1995  Representatives from 180 countries meet at the Conference on Women in Beijing, China, to draft an agenda to improve the lives of women and girls. The resolution includes calls for taking action to reduce soil erosion, deforestation, and other forms of environmental degradation which often leave women and their families impoverished.

1996  Theo Colborn, John Myers, and Dianne Dumanoski publish Our Stolen Future, which warns of reproductive threats to animals-including humans-due to the release of billions of pounds of synthetic chemicals into the environment, many of which mimic and disrupt natural hormones.

1997  Forest fires around the world burn more than 5 million hectares of forests and other lands. More tropical forests are burned in 1997 than in any other year in recorded history.

1997  The Kyoto Protocol strengthens the 1992 Climate Change Convention by mandating reductions of 6 to 8 percent from 1990 emission levels by 2008 to 2012 for industrial countries. But the protocol's controversial emissions-trading scheme and debates over the role of developing countries cloud its future.

1998  The ozone hole over Antarctica grows to 25 million square kilometers (the previous record, set in 1993, was 3 million square kilometers).

1999  Massive protests in Seattle help shut down international trade negotiations and spotlight the environmental and social shortcomings of the World Trade Organization.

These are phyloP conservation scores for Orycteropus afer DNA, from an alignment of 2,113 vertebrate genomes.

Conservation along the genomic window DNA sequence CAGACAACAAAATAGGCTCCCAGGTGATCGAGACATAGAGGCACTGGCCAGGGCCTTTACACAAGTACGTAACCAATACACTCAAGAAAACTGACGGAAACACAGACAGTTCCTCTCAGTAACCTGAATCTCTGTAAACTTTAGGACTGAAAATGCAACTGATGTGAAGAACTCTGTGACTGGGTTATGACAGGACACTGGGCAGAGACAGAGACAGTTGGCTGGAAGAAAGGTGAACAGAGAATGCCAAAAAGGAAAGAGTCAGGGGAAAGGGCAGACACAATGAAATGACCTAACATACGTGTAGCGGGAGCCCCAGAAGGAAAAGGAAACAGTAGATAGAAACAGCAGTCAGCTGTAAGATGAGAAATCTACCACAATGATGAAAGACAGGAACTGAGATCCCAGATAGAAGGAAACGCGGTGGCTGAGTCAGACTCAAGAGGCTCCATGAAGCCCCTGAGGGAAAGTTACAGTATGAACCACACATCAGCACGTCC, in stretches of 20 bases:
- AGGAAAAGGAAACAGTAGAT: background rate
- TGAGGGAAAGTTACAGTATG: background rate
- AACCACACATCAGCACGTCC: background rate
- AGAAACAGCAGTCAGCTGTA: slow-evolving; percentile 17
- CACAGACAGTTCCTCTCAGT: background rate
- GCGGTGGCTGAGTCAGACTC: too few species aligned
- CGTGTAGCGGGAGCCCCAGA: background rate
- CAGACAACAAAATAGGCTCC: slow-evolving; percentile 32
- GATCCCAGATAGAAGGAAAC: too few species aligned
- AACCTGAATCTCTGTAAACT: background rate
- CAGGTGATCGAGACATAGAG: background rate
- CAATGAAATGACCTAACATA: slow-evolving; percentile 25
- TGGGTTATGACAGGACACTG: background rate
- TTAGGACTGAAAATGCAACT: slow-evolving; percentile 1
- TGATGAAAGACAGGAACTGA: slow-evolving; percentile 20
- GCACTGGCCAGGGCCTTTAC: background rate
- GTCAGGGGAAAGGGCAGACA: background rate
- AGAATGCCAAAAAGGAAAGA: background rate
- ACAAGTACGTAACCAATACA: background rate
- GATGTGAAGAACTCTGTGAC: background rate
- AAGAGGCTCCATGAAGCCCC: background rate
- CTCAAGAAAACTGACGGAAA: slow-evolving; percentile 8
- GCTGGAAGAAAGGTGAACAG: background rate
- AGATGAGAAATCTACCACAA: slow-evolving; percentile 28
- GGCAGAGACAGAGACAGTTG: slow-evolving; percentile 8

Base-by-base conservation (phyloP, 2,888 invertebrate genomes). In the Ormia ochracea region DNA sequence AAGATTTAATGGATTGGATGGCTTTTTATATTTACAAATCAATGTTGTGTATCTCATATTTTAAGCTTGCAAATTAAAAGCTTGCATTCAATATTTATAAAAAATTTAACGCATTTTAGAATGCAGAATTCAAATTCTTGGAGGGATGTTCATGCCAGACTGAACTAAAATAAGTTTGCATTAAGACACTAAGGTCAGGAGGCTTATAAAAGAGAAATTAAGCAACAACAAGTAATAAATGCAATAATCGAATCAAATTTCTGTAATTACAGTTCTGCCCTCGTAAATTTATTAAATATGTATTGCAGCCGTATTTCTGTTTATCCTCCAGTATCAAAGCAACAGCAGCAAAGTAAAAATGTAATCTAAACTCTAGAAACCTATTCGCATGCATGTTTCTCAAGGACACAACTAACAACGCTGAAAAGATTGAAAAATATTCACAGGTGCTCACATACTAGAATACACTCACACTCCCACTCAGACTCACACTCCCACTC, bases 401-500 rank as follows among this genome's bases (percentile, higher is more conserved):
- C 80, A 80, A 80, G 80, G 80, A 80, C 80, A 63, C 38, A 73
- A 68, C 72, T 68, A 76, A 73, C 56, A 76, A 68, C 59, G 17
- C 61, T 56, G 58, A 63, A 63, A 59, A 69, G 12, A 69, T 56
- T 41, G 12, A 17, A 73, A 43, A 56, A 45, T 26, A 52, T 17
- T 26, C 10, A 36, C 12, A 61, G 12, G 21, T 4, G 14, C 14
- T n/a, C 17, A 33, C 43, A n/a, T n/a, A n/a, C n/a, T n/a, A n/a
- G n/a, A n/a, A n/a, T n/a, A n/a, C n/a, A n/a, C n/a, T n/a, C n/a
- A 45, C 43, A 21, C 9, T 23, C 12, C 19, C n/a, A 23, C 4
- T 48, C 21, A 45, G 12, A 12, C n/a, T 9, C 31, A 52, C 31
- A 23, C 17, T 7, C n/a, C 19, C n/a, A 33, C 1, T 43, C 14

2000  The Biosafety Protocol implements a more precautionary approach to trading genetically altered crops and organisms, and requires exporters to receive prior consent from destination countries before shipping genetically altered crops.

2000  The Treaty on Persistent Organic Pollutants requires the complete phaseout of nine persistent, highly toxic pesticides and limits the use of several other chemicals, including dioxins, furans, and PCBs.

2001  U.S. President George W. Bush announces that the United States will not ratify the Kyoto Protocol, saying that the country cannot afford to reduce CO2 emissions.

2001  The $3 billion Human Genome Project reports that the human gene count is only about 30,000-about the same as that of a weed or a mouse-not 100,000 as expected. News of the finding adds to the concerns about the wisdom of current efforts at genetic manipulation, including inserting genes into food crops and re-engineering animals or humans. (See the upcoming July/August issue of World Watch, which will discuss the environmental ramifications of human genetic engineering.)

2001  The IPCC releases a new report citing "new and stronger evidence that most of the observed warming of the last 50 years is attributable to human activities." The new study projects that at current rates, temperatures will increase by 1.4 to 5.8 degrees C by 2100.